KidCity This work has been published in the Teen Ink monthly print magazine.

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     "Have you ever volunteered here before?" the woman at the front desk asked.

"No," I replied, as she held out a smock for me. I followed her as she gave me a mini-tour.

KidCity is an indoor playground, and this particular day happened to be the very first day of winter vacation. It was expected to be busy, but as my tour ended, I thought it didn't seem like too much work to handle a few kids for the day. I would be able to meet my school service-hour requirement just by keeping an eye on the little tykes during arts and crafts time, and making sure the play space was tidy.

Cut to one hour later, 11 a.m. There was a line of parents and kids, ranging from two to 10 years old, quickly wrapping around the building like a human boa constrictor. I took a deep breath and walked over to the top floor of the pirate ship, picking up a toy and placing it back in the proper bin. I had not walked four steps before I found the same toy back on the floor. The culprit, a first grader, flashed his few teeth at me with a wide grin. At that moment, I decided to see what was happening in a different part of the building.

The "bakery" was filled with noise from squeaking tots and chatting parents. I returned a few pieces of abandoned plastic fruit to their appropriate baskets. I couldn't help but smile at the kids who proudly showed their parents a perfectly baked plastic bagel, but the smile faded when the bagel was dropped on the floor and it was my job to pick it up. But I only had ... five hours and 48 minutes left.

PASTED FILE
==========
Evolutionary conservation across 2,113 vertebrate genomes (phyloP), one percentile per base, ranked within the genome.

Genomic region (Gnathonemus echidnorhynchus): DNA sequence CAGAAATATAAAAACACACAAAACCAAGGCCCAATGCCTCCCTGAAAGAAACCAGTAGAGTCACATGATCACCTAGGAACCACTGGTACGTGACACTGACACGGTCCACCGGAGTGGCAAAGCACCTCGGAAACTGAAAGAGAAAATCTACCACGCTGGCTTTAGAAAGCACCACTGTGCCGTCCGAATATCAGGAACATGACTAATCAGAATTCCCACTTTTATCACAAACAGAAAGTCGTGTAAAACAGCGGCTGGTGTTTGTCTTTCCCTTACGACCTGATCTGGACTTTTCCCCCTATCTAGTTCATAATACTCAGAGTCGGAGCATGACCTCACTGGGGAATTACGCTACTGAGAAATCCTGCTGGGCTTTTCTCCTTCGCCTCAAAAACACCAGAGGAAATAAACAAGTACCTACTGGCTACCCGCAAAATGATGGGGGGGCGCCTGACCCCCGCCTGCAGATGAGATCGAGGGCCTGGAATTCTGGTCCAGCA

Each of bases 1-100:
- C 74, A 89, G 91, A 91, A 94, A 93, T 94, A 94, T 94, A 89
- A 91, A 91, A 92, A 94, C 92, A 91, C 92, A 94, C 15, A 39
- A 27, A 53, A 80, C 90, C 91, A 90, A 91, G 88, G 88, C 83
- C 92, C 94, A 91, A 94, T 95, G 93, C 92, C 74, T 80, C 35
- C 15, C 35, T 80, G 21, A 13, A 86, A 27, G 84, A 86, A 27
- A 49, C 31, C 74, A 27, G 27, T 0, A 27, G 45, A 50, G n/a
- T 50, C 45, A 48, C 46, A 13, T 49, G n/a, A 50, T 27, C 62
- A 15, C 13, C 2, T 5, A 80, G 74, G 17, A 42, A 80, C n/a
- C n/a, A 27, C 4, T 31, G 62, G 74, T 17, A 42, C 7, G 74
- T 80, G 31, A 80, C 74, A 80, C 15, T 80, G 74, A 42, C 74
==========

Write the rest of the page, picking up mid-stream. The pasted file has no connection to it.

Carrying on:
Soon after the bagel incident, I was instructed to staff the arts and crafts room, which was intended for the older children. I was surrounded by colorful foam, sequins, pipe cleaners, construction paper and other odds and ends that could add that extra something to a perfect art project. After eyeing the two dozen kids making their masterpieces, I glanced at my watch only to find a googly eye glued to the face. I picked it off to learn I had ... five hours and three minutes left.

About a decade later, I was relieved of my arts and crafts duties and assigned to wander the building and make sure everything was running smoothly. I stared at my watch for long periods of time, watching the seconds tick by slower than they ever had before. My head was pounding from all the high-pitched squeals, the dropped plastic foods, the paper and colored pencils strewn all over the coloring room and the countless minute and trivial things that added up to give me a new definition of migraine.

It was finally five o'clock. Somehow, I don't know how, I had made it through the day. I have never felt so relieved as when the woman signed my volunteer sheet to prove I had put in my seven hours that day. I pocketed the paper and thanked her. Once I turned toward that door, there was no stopping me. I marched outside to my mom's car, and told her to get me home before I went completely insane.

I rushed in my house for Tylenol and a glass of water, which disappeared before my mom even came through the door. I tried so hard to push the pain away and think about the good I had done that day. I had helped the staff handle a monstrous crowd of people, and had given to my community. Sure, it earned me a signature and the world's worst headache ever, but deep down, I knew I had done something good. KidCity is a great place for little kids to hang out, especially during vacation. If I were there for only a few hours at a time, I would have enjoyed it much more than my long stretch. Maybe someday I will be in search of the good feeling again, and I will go back to volunteer ... maybe.

This work has been published in the Teen Ink monthly print magazine. This piece has been published in Teen Ink’s monthly print magazine.






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